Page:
KARACHI: The crackdown against illegal currency business has failed to substantially improve the inflow of remittances in September as was anticipated by the economic managers of the country and the State Bank of Pakistan (SBP).
The central bank on Tuesday reported that remittances rose just a little over 5 per cent month-on-month in September against the expectations of a 25pc hike.
However, the remittances fell by 20pc in the first quarter compared to the same period last year.
The financial sector was enthusiastic about the positive outcome of the crackdown against illegal currency business and smuggling while the bankers were reporting higher inflows from overseas Pakistanis.
A marginal rise of 5.3pc was noted over August
However, the September inflows stood at $2.206 billion compared to $2.094bn in August, an increase of $112m or 5.3pc. The crackdown was initiated in the first week of September.
“The outlook of the country did not change with the crackdown. The country remained a risky place for the investors and the remitters,” said an analyst.
A day earlier, the Exchange Companies Association of Pakistan (ECAP) reported that they sold up to $900 million to banks during the last four weeks. The ECAP believes it was the direct impact of the crackdown.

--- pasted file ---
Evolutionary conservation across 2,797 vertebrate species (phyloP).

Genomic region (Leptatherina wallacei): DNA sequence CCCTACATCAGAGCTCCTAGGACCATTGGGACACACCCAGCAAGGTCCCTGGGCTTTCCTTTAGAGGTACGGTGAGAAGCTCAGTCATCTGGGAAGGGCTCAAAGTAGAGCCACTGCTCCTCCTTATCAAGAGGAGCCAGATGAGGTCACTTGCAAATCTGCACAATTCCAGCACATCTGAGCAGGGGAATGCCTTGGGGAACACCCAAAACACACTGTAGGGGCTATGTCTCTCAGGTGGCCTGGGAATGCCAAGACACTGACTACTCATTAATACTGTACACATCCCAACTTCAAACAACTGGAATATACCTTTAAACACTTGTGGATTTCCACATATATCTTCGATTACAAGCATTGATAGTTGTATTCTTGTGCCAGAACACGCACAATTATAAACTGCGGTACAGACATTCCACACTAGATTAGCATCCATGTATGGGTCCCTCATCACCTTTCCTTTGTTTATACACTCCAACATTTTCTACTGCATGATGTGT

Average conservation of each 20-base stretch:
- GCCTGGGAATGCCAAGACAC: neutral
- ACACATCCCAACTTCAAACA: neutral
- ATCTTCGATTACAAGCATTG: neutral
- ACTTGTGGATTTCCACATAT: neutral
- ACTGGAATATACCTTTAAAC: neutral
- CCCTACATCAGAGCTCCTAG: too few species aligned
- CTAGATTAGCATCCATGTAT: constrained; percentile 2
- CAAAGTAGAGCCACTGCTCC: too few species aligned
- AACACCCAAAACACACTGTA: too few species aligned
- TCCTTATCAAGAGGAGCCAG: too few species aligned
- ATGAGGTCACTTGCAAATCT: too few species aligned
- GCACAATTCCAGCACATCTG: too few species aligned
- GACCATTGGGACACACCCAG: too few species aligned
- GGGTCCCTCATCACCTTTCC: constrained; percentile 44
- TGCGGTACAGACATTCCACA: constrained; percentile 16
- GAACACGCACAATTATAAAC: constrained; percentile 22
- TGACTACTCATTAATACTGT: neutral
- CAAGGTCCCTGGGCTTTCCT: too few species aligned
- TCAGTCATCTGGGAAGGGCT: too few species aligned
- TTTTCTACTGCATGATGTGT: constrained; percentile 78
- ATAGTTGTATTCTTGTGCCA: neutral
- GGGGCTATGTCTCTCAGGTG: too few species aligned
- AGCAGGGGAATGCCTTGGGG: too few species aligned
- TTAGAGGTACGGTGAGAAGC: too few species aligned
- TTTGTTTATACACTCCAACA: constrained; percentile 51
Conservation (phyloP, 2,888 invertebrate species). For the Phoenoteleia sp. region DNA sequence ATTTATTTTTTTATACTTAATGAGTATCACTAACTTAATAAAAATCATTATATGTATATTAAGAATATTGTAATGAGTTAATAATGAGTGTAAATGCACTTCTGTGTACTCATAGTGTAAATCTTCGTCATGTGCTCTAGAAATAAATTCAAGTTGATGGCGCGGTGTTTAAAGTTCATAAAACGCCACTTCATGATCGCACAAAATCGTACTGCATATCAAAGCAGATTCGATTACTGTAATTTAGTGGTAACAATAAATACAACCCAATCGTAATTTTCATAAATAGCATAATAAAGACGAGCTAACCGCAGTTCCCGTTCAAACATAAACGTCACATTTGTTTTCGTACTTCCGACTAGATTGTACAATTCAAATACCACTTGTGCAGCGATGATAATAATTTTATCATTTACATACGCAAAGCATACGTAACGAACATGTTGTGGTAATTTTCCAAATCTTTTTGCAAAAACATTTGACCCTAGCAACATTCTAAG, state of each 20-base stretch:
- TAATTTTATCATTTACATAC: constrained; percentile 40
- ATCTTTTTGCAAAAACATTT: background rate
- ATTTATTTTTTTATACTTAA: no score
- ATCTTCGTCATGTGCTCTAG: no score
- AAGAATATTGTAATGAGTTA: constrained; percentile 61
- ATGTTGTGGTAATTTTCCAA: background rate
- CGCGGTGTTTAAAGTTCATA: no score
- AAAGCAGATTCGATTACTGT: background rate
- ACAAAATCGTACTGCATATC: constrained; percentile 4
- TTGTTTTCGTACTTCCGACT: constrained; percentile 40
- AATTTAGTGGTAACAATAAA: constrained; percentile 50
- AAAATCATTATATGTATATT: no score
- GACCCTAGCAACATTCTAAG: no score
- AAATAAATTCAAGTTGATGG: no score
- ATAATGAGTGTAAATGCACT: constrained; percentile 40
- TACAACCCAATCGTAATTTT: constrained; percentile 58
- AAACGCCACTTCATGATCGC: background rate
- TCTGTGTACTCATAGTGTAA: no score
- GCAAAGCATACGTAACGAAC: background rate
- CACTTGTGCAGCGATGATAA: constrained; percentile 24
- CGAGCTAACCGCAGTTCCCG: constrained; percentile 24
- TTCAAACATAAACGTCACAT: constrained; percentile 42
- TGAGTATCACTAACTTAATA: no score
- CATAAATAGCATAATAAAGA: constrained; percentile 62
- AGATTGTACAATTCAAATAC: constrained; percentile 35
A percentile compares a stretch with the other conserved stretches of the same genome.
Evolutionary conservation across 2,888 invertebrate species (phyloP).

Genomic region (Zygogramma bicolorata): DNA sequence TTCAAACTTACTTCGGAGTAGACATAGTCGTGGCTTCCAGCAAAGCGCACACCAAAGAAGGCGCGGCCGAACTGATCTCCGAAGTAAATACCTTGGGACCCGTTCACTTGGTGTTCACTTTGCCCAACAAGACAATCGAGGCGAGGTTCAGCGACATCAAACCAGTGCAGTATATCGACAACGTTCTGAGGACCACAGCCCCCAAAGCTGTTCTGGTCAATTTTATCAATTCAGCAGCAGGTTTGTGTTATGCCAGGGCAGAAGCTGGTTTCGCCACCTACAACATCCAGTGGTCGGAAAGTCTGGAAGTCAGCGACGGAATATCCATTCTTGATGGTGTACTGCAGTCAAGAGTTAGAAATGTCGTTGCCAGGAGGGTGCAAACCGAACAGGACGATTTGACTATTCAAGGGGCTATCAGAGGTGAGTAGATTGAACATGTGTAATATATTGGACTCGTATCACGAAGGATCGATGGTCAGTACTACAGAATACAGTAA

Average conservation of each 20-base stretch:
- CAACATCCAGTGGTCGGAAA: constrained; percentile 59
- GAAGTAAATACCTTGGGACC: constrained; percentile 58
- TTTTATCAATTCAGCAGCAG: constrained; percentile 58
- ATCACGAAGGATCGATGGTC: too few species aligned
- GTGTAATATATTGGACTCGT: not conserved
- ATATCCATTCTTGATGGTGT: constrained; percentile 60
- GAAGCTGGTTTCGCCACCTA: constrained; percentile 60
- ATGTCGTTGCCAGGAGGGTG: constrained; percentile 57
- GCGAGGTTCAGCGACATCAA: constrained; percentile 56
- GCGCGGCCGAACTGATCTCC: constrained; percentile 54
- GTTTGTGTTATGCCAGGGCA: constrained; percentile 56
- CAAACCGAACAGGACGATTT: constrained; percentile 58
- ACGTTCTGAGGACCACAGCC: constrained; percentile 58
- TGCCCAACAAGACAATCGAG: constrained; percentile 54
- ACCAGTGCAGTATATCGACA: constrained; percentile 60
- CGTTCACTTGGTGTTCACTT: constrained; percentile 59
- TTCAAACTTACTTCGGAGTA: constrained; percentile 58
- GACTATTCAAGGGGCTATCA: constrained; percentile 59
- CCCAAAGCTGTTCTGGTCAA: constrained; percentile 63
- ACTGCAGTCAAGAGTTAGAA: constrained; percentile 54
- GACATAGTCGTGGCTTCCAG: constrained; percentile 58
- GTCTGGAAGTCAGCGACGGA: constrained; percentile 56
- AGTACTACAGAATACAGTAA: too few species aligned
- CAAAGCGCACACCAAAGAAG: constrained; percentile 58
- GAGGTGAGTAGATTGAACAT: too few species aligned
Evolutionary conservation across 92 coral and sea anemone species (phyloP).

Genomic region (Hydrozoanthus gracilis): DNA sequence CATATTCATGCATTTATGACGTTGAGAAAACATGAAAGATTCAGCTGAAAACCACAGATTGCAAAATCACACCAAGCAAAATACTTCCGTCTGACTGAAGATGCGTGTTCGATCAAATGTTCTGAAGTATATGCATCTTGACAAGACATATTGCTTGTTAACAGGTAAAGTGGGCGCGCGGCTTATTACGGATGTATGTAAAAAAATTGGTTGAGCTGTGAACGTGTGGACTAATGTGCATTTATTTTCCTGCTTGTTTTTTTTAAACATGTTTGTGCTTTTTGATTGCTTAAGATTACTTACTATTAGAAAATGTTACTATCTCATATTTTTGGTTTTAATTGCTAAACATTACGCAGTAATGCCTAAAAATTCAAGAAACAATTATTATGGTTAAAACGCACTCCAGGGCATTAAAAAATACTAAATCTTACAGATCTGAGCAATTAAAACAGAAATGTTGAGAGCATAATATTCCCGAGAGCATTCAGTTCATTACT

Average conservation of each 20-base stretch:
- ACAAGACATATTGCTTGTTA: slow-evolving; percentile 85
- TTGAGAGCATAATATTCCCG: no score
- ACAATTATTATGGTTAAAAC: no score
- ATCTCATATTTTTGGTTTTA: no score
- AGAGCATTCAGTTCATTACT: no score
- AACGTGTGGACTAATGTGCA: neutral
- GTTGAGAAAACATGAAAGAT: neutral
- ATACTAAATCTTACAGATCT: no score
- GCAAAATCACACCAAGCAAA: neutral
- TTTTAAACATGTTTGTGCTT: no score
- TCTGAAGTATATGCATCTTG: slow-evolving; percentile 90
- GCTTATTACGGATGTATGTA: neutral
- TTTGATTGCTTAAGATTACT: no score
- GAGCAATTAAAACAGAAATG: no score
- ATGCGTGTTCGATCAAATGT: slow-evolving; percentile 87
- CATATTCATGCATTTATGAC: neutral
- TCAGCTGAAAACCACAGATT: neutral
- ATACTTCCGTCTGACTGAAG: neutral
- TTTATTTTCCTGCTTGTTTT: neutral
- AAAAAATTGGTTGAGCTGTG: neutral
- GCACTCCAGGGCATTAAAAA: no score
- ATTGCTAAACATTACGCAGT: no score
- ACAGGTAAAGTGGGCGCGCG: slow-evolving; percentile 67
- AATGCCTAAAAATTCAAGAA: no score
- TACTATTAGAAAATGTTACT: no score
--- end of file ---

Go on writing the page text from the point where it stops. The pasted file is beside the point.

“With the disappointing inflows of remittances, the exchange rate trend may reverse in a few days,” said the analyst, adding that there is a clear sign that the rupee is overvalued.
Bankers said that so far there is no liquidity crunch in the interbank market because of large sales of dollars by the exporters. However, the banks have sold out the dollars as forward booking for the next two months which means the inflows of export proceeds have already been consumed.
“If not October, then November could see the dollar appreciating,” said a senior banker dealing with the currency trade.
He said the international banks offer up to 6pc returns which could be a good reason for low remittances. If Pakistani banks even offer 21pc return it will be negative due to 30pc inflation, he said.
The remittances in September declined by 11.3pc or $281m compared to September 2022.
The remittances declined by a massive $1.6bn or 19.8pc to $6.329bn during the first quarter of FY24 compared to $7.897bn in the same period last year.
This must be a serious concern for the government since the remittances contracted by a huge $4.2bn in FY23. The first quarter loss of $1.568 could surpass the losses if the trend continues in the remaining months of this fiscal year.
The remittances from almost all destinations fell during the first quarter of FY24. The biggest decline was noted from UAE as inflows fell by 30pc to $1.023bn.
The inflows from the USA, UK and Saudi Arabia fell by 11.6pc ($767m), 13.2pc ($947m) and 22pc ($1.516bn), respectively.
Published in Dawn, October 11th, 2023